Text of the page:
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Excerpt: 'The Use And Abuse of Literature'

The Use and Abuse of Literature by Marjorie Garber

Literature Then and Now

But what is the use of literature? Does it make us happier, more ethical, more articulate? Better citizens, better companions and lovers? Better businesspersons, better doctors and lawyers? More well-rounded individuals? Does it make us more human? Or simply human? Is what is being sought a kind of literary Rolodex, a personal Bartlett's Familiar Quotations of apt literary references ("To be or not to be?" "Only con­nect"; "Do I dare to eat a peach?")—phrases that can be trotted out on suitable occasions, at the dinner table, or on the golf course? Such literary taglines or touchstones were once a kind of cultural code of mutual recognition among educated people—but their place has long been taken by references from film, video, TV, rock music, advertising, or other modes of popular culture. Is literature something that everyone should study in the same way that we should study other basic cultural facts about the world we live in, like the history of art or the history of music, studying them all in one fell swoop, in survey courses or general introductions or appreciations?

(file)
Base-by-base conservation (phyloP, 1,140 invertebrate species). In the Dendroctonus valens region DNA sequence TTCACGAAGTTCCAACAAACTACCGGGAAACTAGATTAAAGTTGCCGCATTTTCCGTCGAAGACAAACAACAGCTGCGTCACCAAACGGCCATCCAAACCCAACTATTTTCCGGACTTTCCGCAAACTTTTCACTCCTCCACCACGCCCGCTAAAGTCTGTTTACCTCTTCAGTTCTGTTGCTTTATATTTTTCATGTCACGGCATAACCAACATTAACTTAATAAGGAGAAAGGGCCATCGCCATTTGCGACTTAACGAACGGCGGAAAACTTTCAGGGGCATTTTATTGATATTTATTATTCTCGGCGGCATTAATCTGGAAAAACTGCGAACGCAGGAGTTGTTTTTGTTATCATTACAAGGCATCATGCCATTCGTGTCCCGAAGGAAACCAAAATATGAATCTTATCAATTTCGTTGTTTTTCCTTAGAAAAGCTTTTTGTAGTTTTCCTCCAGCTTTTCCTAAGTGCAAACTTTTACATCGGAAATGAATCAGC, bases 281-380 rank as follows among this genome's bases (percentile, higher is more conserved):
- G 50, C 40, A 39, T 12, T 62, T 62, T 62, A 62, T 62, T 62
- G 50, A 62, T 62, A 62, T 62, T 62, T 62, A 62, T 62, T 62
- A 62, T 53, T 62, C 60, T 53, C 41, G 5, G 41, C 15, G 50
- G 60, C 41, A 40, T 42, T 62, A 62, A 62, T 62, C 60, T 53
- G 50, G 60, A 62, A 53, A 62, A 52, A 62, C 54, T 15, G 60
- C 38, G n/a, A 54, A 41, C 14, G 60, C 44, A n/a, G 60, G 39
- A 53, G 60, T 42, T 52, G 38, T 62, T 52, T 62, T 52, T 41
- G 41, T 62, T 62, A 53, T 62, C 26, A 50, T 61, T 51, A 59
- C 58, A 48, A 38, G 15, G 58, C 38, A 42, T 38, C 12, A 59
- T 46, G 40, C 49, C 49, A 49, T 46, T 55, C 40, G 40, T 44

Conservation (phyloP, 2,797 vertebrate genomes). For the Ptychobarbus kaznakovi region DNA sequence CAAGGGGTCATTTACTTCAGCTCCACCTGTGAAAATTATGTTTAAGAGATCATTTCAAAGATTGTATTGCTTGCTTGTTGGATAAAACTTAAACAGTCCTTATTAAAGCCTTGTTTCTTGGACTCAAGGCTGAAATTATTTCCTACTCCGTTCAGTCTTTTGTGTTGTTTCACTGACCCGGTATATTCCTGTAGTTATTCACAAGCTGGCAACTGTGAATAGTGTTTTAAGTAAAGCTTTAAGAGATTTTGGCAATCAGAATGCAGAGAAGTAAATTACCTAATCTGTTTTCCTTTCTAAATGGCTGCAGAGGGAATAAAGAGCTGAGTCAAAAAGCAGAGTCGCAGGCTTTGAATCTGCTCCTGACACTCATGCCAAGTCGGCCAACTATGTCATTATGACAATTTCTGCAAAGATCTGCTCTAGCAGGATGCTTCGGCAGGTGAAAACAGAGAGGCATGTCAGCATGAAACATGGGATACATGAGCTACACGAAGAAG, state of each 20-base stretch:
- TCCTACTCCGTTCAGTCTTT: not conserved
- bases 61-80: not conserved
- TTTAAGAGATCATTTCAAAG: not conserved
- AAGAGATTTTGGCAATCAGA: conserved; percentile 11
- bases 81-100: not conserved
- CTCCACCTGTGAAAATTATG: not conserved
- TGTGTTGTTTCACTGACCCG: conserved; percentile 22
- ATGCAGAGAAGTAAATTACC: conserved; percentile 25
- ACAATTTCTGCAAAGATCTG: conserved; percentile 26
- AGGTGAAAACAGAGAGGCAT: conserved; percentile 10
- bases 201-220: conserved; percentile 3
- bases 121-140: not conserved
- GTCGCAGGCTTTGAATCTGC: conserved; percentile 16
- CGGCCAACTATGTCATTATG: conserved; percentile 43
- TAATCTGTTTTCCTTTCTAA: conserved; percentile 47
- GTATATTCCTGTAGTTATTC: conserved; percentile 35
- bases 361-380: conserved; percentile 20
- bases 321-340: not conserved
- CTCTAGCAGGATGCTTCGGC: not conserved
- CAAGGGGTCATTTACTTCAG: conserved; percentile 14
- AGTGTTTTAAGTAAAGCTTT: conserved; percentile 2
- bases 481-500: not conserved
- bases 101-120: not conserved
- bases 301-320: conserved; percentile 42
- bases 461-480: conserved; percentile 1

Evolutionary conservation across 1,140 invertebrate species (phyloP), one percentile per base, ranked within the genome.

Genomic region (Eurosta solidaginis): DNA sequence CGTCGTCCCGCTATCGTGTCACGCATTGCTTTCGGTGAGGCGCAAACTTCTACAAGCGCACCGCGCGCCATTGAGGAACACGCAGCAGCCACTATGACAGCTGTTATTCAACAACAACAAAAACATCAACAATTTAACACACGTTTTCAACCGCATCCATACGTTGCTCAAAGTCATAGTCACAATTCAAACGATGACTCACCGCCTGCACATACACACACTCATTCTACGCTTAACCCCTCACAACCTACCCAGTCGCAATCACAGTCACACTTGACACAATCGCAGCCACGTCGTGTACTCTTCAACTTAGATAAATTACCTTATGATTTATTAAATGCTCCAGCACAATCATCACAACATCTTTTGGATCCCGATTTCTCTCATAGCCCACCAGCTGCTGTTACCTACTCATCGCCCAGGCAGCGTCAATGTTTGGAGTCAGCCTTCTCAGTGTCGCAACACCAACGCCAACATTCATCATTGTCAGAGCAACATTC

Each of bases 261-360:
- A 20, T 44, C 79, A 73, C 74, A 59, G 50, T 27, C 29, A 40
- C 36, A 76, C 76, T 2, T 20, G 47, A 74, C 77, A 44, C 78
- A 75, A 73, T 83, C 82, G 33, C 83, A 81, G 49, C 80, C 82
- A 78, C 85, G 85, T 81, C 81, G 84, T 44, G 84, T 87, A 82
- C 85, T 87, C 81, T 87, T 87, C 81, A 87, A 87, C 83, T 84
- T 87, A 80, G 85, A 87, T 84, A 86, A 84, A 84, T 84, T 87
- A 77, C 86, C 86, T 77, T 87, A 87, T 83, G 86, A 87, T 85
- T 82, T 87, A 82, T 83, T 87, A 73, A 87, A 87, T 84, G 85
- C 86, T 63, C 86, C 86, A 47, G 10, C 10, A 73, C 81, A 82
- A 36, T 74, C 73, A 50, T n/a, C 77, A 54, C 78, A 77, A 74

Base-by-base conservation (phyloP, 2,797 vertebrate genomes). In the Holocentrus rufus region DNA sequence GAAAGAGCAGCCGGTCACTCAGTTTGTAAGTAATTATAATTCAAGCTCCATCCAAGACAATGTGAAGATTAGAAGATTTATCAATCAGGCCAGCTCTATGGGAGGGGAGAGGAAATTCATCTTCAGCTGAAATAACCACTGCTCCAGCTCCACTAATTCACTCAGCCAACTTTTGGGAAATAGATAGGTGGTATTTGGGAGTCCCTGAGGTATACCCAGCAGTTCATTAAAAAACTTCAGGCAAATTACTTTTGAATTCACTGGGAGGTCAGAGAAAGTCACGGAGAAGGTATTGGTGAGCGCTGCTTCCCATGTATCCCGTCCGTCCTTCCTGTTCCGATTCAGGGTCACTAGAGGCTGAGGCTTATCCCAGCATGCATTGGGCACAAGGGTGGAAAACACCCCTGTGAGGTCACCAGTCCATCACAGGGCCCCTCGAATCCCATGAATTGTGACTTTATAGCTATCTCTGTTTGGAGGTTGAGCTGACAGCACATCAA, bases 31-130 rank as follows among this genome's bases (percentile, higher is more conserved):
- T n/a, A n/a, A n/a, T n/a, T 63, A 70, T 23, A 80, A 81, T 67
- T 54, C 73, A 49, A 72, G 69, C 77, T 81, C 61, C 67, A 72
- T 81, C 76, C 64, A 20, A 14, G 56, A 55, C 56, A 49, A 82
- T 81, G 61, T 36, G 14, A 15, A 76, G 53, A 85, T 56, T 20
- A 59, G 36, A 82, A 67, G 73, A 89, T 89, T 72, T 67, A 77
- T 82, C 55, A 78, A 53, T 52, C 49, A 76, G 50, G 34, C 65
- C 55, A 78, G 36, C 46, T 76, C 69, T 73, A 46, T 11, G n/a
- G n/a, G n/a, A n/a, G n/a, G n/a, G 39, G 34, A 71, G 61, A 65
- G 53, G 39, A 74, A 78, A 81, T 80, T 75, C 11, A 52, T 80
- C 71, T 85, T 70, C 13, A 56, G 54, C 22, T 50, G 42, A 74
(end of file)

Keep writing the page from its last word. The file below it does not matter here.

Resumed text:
Why read literature? Why listen to it on audiotapes or at poetry slams or at the theater? Why buy it? And even if you enjoy reading literature, why study it?

The other pole might be characterized as ecstatic, affective, or mystical: the idea that literature is a pleasurable jolt to the system, a source of powerful feeling unmistakable even if undefinable.

What do we mean by literature today, when the term is used by medi­cal and technical professionals to mean "instructional brochures" and by social scientists to mean "a survey of academic research"? "Please send me the latest literature on your new headache drug" or "your most recent software" or "your latest cell phone." "Enclosed you will find a review of the literature on gender discrimination in higher education." Indeed, the relationship between literature and litter, though not ety­mologically correct, seems seductively close. (This homology, in fact, occurred to Jacques Lacan, who attributed it to James Joyce.) Litera­ture is, all too often, pieces of paper we should consult for expertise but often simply toss in a drawer or in the trash.